Although Carr was receiving some $3 million in paid time off in her retirement, the chairperson of the board of directors, Melody Keeth, had allowed her to sign a contract to work as a consultant for $81 an hour. That contract was halted when the House began its investigation.

Receivership

Meanwhile, two Leon County Circuit Court judges have been assigned the Department of Children and Families and attorney general’s cases against Carr, her former top deputies Sandra Barnett and Patricia Duarte, and nine current and former board members.

The coalition this week accepted a motion by Moody to have a circuit court judge appoint a receiver to take charge of the coalition’s finances, and the finances of the Florida Coalition Against Domestic Violence Foundation, in an effort to recover millions of taxpayers funds.

“We said: ‘What’s the point in fighting it?’ ’’ Herron said, noting the avalanche of negative sentiment that emerged after documents turned over to the House committee revealed the unusually large payments to Carr.

Herron said the court could appoint an attorney, an accountant, a forensic auditor or another professional to dissolve the two non-profit corporations and disperse the assets. “Frankly, having a neutral receiver is probably better than anybody else,’’ he said.

Meanwhile, Department of Children and Familieis is managing the coalition until a new contract is signed with another provider.

Timeline

Both the Department of Children and Families and attorney general’s lawsuits note that the revelation that Carr was making an exorbitant salary first emerged in July 2018, when the Miami Herald reported that Carr listed a salary of $762,000 on the coalition’s annual IRS Form 990.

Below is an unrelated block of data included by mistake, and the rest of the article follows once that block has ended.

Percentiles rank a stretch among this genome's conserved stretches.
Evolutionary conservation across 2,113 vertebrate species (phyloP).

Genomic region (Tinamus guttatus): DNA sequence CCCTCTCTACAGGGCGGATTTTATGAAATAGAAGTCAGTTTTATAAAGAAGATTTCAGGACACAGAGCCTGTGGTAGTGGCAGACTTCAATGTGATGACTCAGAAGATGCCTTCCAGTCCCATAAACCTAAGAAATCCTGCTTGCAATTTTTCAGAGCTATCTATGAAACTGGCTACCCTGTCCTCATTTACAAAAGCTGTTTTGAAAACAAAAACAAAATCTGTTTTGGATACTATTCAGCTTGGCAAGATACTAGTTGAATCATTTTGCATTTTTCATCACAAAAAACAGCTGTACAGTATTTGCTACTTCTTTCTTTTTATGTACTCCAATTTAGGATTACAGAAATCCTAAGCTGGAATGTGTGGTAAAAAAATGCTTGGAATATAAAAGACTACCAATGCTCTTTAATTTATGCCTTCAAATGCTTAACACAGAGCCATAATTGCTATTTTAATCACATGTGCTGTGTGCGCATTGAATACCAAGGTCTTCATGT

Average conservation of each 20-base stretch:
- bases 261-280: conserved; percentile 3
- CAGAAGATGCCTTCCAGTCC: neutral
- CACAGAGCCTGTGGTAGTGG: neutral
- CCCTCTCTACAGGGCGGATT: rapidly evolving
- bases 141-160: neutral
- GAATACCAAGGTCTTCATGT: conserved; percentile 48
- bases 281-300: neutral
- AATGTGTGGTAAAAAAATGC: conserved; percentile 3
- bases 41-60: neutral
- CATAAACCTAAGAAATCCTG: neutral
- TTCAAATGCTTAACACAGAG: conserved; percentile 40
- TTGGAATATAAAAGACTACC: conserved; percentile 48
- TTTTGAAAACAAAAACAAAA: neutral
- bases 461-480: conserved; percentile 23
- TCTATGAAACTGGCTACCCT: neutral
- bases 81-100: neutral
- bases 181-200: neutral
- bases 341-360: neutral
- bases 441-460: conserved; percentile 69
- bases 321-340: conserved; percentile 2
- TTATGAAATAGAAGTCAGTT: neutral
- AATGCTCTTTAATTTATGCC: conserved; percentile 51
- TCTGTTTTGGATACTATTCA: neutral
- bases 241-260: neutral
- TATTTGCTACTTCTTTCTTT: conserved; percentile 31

The report prompted Department of Children and Families to order an audit, but the coalition refused to turnover a complete set of documents for it to complete its financial review.

In October 2019, more than a year later, the Tampa Bay Times/Miami Herald bureau wrote about how the coalition was stonewalling Department of Children and Families. In January 2020, the House committee launched its investigation.

But only after the House threatened subpoenas in February did the coalition turn over the documents, which the Times/Herald obtained. That is when the scheme to disguise the salary payouts to Carr and her deputies became apparent.

Shell game

The attorney general’s complaint, filed in the Second Judicial District in Leon County, accuses Carr and her deputies of engaging in an “accounting shell game.” It involved a “pattern of giving generous bonuses and [paid time off] allotments near the end of fiscal years, in order to wipe out any remaining excess funds rather than return them to the (Department of Children and Families), as the contract required.”

After the Herald first reported Carr’s lucrative salary in July 2018, the complaint notes, “(The Florida Coalition Against Domestic Violence) sought to justify CEO Carr’s lavish compensation” and “a document may have been forged, backdated, and slipped into (the Florida Coalition Against Domestic Violence’s) files to support that position.”

The attorney general argues that the judge should dissolve the coalition and appoint a receiver because there is now a leadership void and it is “highly unlikely” that the organization will be entrusted with significant amounts of money again.

“Rather than honor that trust, the Florida Coalition Against Domestic Violence’s officers, in collaboration with its directors, have engaged in a scheme to enrich themselves personally to a shocking extent,’’ the complaint alleges.

The agency’s “gross mismanagement and violation of fiduciary duties” allowed for significant state and federal resources to be diverted to “(Florida Coalition Against Domestic Violence) officers, particularly Tiffany Carr, when instead those resources should have been directed to their intended beneficial purpose of aiding the victims of domestic violence.”